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Richard Cytowic, Interview & Writing Sample

In Capital Letters (ICL): What do you want remember about the program in 10 years? 

That it was worth the money.

ICL:  From being part of the program and participating in workshops and the Visiting Writers series, what do you think are the most important things you have learned about your own writing?  How has your writing changed?  

Despite having written 7 books, I learned that other people knew far more than I did. Changing genres meant unlearning what I had learned over 30 years. I learned to write scenes from Richard, point of view from Kermit and E. J. Levy, and became even more attuned to language thanks to David.

ICL:  What is your favorite quote or line from a book?  

"Gin from a green bottle poured over brilliant cubes each afternoon at five, the ice bursting into applause." And I'm not going to tell you where it comes from.

ICL:  What have you read most recently that inspired you?  

James Salter for impeccable style. Edmund White for beauty of language and figures of speech.

ICL:  Tell us something about yourself that most people don’t know.  

I didn't go to my father's funeral.

ICL:  If your life had a theme song right now, what would it be? 

Nothing after 1965. How about Sirley Horn's "Here's To Life," Ray Gilbert's "Zip-a-Dee-Doo-Dah," or Leigh Harline's "When You Wish Upon a Star?"

 

Writing Sample

FromThe Magician’s Accomplice: My Father and I in the Age of Anxiety

There were quiet moments in my father’s company when I glimpsed his private sanctum sanctorum of medicine. In the 1950s he took me with him on housecalls to see first–hand what a doctor did. We visited Mr. Updike, the banker who had one of the biggest houses in Trenton. Three broad steps led up to a wraparound porch fitted with white railings, and from there to double glass doors hung with lace curtains. The first time I stepped inside I saw a rod at the bottom that kept them taut. That’s the kind of thing rich people do, everything kept in its place.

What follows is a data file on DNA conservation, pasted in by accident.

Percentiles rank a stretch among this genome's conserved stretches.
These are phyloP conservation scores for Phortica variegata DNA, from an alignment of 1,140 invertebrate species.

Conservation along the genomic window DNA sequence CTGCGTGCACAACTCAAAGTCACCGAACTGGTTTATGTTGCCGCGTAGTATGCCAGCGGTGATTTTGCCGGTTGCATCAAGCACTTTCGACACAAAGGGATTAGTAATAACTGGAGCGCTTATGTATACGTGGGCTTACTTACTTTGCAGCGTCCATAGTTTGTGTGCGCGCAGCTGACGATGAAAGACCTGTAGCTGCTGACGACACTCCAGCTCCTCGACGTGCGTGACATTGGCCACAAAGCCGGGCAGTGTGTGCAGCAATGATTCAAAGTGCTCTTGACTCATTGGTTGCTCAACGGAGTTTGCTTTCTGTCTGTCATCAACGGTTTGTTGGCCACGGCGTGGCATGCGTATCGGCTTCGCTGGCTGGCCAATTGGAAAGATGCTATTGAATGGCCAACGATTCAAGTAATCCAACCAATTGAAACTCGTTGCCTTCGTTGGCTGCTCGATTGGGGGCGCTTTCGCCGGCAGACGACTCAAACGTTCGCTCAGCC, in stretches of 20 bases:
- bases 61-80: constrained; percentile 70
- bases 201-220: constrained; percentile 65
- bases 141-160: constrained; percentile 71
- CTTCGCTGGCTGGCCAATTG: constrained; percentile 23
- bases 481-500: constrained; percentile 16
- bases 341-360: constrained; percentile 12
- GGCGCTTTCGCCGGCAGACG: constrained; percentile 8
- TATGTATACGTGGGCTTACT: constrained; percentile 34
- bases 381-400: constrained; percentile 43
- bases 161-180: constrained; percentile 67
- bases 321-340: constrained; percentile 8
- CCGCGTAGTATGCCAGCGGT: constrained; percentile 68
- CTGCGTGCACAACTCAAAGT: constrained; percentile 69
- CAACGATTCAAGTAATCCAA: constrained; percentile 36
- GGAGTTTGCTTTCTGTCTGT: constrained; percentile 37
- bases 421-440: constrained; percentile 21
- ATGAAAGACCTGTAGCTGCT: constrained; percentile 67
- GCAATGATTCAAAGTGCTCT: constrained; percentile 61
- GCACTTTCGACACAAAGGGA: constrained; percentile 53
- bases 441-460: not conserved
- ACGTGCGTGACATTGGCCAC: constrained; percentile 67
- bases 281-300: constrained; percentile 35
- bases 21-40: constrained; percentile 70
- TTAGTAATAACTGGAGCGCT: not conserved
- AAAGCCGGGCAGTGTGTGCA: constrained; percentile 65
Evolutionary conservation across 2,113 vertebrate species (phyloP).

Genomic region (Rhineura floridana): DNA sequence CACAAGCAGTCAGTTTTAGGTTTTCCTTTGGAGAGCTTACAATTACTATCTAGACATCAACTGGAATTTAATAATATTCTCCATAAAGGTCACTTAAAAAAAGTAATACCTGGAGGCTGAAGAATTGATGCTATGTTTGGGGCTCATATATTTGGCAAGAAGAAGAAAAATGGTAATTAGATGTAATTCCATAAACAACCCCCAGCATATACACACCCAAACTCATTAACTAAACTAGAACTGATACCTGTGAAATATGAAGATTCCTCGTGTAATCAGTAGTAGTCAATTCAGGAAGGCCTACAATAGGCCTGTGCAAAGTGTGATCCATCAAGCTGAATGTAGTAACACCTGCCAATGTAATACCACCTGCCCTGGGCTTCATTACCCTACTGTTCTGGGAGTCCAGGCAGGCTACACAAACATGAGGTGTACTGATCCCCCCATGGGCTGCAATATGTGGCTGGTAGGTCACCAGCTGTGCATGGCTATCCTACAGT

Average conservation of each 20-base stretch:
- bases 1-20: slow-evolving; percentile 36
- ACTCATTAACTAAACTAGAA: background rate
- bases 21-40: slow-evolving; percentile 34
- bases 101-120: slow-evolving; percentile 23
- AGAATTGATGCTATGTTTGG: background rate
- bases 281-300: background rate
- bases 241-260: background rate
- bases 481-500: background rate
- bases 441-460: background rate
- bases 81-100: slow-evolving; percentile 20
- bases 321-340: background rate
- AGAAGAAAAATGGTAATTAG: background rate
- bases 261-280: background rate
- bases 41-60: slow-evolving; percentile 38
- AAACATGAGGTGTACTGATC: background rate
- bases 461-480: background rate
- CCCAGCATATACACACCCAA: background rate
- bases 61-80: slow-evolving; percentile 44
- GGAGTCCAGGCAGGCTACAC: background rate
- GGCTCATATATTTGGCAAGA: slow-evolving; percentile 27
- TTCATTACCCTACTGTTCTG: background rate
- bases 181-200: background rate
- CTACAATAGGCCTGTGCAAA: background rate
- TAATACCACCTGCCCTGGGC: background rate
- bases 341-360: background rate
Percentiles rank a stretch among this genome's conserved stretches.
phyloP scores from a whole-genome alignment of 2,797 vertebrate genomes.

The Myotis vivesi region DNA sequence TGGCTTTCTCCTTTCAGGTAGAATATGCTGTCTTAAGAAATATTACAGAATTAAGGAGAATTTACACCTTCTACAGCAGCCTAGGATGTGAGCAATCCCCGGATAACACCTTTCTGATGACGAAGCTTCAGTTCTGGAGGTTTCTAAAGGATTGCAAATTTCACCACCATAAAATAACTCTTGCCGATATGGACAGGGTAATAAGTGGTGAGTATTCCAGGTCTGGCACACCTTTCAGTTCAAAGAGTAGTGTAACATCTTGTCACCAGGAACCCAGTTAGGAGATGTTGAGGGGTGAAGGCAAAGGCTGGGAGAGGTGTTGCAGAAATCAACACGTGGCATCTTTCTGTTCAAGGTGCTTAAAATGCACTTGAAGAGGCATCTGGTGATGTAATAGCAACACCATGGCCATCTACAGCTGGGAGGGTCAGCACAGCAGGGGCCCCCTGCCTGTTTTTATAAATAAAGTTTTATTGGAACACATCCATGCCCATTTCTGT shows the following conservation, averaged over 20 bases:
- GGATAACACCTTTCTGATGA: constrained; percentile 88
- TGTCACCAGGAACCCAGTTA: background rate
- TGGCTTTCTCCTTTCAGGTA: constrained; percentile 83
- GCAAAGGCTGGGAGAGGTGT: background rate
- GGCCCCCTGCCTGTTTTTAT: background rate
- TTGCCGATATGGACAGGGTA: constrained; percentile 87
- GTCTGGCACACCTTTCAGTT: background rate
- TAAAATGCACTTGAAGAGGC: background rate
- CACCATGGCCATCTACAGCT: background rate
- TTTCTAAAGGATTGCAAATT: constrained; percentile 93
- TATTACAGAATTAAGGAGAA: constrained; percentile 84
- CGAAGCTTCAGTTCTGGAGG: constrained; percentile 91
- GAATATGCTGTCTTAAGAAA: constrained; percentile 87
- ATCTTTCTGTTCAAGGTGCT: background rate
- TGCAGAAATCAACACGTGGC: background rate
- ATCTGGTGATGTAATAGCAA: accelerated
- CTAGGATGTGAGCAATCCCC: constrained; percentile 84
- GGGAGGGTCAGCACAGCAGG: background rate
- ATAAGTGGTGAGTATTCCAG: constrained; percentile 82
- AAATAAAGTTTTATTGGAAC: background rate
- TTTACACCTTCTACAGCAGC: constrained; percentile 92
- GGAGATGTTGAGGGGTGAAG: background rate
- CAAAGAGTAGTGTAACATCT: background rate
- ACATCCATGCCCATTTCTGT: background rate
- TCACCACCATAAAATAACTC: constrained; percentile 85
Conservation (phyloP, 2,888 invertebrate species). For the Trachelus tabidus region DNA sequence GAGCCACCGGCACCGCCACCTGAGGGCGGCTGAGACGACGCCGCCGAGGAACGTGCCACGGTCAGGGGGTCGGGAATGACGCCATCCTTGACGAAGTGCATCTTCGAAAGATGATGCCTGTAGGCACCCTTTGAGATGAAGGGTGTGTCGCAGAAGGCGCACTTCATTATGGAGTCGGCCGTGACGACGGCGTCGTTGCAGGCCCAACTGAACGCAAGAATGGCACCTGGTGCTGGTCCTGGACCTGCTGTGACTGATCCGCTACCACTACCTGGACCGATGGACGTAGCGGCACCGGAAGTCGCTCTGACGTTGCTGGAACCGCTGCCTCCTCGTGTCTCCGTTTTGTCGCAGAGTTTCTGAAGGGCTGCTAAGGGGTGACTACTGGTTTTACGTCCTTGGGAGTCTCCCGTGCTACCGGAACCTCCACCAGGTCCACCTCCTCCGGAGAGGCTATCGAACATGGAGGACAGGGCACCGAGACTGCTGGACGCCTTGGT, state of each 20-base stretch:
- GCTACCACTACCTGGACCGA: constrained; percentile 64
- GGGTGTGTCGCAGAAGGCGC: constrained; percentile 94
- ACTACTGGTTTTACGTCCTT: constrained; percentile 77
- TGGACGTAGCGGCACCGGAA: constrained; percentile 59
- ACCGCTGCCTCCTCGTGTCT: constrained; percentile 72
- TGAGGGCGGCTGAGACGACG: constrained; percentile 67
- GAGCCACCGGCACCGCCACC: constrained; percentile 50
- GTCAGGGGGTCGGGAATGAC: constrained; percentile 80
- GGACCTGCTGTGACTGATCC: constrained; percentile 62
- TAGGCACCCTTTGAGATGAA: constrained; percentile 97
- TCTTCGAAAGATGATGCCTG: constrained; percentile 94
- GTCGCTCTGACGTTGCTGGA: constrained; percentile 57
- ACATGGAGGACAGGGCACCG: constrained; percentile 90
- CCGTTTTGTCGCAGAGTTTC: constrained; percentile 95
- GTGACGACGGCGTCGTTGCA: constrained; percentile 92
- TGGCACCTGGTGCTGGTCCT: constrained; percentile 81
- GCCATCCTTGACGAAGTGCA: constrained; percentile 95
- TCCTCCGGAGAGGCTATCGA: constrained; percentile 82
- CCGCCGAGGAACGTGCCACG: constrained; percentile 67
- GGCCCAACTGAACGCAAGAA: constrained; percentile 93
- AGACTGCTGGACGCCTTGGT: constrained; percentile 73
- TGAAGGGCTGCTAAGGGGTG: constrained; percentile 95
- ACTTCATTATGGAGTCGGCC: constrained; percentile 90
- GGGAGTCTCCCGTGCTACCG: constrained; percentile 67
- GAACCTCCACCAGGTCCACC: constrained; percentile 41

Mr. Updike was a widower. His house smelled old. So did he. Bent–over and creepy, he led us through a parlor with Chinese wallpaper decorated with pale blue birds. He offered me ginger snaps brought out on a tray. It seemed awkward, but he must have wanted to make an effort for his doctor. He motioned to a room beyond the wide mahogany arch and said, “Bring the boy in. He’s your apprentice, no?”

"A chip off the old block.”

Inside Mr. Updike’s room Dad set his black bag on the bed between them. It fell open along a bottom hinge into two equal halves. From one side he took his stethoscope and blood pressure cuff. Mr. Updike unbuttoned his shirt. Dad listened to his heart. He listened to his lungs, and then studied the whites of Mr. Updike’s eyes. He took Mr. Updike’s blood pressure. In the silence I watched the dial ratchet down.

“It’s up a little. I’m going to give you a shot.”

Mr. Updike looked at me. “That’s not going to upset you, is it, son?”

I told him no, though I was glad he was getting the needle and not me.

Another compartment of the black bag contained glass ampoules with names like atropine, aminophylline, and morphine, Dad took out a hypodermic. He snapped off the neck of a brown ampoule, filled the syringe, and injected the contents into Mr. Updike’s hip. When he was done he reached for his pad. “You’ll need this prescription, too,” he said.

My father wrote his prescriptions in Latin. It heightened the mystery and the “art” of medicine. His prescriptions were a kind of magic. Dad knew compounding, the formulation of botanical ingredients measured and ground in mortar and pestle by an apothecary, and then dissolved in generous amounts of alcohol. From thousands of formulas in the United States Pharmacopoeia he knew dozens by heart, ready to be inscribed in his tight, precise writing, his pen bearing down in powerful strokes. I once asked about a formula called elixir of I, Q, & S.

“That’s an all–purpose nostrum of iron, quinine, and strychnine—a little of each to give it some color and a bitter taste to make patients think it’s doing something. It’s in grain alcohol, 200–proof. It makes people feel good and helps the illusion.”


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Richard Cytowics